It has been urged that the parties acted upon 'the theory of an existing vacancy.' That cannot, however, affect the merits of the question, nor is the court bound by an officer's mistaken impression of the law or the facts.

The act of March 2, 1867, regulating the tenure of certain civil officers (14 Stat. 430), is cited by the learned court below. It is said that, under its provisions, the collector might have been suspended by the President in the recess of the Senate, that during such suspension he would not be entitled to pay, and that, under Wilcox v. Jackson (13 Pet. 498), the act of the head of a department is presumed to be the act of the President.

The collector being under the supervisory power of the Treasury Department, a notice to him from its head that he was suspended by the President would undoubtedly be regarded as conclusive proof of the fact. But the assumption that the President suspended the collector and designated Farden to perform the duties of collector is negatived by the first finding of the court below that the supervisor suspended the collector. Farden does not in his petition claim, nor does the court find, that he took the oath of office as collector, or gave bond as such, which, by that act, he would have been required to do before he could act or be entitled to compensation; and the Secretary of the Treasury expressly informed him that he was directed, under the acts of 1864 and 1865, to perform the duties of the suspended officer.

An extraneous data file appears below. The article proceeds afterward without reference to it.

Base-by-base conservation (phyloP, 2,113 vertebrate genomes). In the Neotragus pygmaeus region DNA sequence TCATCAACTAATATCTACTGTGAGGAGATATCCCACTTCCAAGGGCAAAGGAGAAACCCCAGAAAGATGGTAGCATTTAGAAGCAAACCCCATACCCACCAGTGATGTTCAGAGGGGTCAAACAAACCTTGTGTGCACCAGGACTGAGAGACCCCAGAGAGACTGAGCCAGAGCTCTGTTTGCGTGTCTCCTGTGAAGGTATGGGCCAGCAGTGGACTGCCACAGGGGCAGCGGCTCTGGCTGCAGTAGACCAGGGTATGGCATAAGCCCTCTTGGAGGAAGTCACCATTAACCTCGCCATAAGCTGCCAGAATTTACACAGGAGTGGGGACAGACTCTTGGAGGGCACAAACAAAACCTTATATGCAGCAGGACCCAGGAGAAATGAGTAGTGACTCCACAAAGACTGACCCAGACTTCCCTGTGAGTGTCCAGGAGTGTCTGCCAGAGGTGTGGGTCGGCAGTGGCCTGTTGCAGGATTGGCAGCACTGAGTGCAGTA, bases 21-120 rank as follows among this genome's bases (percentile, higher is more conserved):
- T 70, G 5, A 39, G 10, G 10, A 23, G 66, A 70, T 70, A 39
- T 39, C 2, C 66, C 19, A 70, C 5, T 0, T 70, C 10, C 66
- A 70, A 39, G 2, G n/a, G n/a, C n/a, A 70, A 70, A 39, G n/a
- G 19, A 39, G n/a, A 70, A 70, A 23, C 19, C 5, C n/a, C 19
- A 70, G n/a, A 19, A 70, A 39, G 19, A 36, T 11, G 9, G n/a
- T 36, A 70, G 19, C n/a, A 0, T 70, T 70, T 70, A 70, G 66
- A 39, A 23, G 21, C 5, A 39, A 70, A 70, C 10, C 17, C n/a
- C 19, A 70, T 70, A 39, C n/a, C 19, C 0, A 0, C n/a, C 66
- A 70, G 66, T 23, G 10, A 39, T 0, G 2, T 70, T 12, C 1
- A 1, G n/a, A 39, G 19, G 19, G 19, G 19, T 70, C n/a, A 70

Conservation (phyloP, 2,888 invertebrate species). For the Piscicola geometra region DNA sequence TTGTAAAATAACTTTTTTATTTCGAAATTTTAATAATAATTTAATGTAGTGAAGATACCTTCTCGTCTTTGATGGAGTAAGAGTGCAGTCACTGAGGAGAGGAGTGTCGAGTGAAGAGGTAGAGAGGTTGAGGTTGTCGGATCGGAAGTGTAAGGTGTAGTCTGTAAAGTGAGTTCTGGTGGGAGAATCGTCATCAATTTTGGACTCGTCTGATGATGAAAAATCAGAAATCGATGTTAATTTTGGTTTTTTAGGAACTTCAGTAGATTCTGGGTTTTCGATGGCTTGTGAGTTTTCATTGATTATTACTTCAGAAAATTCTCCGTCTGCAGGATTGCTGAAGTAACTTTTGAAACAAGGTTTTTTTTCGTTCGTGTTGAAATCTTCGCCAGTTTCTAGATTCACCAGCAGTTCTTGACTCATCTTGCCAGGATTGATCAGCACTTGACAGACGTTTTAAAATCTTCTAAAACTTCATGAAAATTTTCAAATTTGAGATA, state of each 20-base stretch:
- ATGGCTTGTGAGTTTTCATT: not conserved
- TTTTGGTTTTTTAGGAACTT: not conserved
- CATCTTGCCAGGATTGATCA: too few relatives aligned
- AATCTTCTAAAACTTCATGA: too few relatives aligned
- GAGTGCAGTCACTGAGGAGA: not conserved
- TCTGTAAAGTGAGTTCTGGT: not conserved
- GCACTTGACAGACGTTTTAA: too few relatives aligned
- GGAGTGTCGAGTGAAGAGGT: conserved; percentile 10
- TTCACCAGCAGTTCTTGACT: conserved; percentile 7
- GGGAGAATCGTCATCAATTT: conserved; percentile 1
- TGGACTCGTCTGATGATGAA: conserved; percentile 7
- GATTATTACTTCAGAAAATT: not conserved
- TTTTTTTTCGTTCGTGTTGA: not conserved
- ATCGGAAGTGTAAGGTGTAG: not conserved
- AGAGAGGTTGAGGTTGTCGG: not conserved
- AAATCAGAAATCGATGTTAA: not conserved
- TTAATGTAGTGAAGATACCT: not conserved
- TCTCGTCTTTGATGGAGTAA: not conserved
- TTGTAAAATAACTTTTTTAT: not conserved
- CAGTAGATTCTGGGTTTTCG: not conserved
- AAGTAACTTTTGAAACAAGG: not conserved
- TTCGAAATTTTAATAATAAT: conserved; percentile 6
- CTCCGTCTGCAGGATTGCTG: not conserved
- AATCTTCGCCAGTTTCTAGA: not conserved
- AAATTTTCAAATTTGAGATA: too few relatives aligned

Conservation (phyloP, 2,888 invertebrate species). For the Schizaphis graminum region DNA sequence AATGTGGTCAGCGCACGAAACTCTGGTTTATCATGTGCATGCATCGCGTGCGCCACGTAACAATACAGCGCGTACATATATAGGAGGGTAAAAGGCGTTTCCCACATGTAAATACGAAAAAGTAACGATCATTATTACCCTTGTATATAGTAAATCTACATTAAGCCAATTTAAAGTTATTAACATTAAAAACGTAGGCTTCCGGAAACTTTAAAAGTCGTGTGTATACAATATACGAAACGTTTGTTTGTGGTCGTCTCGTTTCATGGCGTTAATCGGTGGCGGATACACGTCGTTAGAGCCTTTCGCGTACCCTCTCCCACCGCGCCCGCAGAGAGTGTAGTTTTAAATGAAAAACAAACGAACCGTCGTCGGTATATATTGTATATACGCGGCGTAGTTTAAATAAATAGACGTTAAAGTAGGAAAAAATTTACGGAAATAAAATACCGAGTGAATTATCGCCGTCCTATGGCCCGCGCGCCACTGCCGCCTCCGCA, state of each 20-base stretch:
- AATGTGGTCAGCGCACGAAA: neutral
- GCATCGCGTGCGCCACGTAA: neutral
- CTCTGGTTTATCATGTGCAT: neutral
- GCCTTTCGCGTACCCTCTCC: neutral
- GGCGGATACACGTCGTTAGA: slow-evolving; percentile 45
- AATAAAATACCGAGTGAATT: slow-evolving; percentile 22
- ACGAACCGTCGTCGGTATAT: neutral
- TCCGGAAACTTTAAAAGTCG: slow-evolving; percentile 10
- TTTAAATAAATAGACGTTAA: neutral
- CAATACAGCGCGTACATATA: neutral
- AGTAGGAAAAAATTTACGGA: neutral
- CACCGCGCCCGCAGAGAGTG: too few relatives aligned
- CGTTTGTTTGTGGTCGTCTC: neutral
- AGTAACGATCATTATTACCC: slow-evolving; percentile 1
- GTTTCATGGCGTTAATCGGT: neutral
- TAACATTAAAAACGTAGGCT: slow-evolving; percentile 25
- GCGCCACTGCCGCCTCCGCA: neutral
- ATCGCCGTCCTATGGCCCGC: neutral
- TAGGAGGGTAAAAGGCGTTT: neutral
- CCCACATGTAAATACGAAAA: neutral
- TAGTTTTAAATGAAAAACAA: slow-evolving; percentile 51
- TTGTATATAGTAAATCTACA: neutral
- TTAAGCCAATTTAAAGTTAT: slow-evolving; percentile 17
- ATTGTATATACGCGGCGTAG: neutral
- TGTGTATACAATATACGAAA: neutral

Barker was duly appointed as collector, and he qualified as such Dec. 1. He thereby filled the vacancy caused by Widner's death, and was from that date entitled to compensation. Farden's claim to be thereafter paid as collector was properly rejected by the accounting officers of the treasury.

The amount involved is trivial, but the principles underlying the case are important.

Mr. I. G. Kimball, contra.

MR. JUSTICE CLIFFORD delivered the opinion of the court.


This work is in the public domain in the United States because it is a work of the United States federal government (see 17 U.S.C. 105).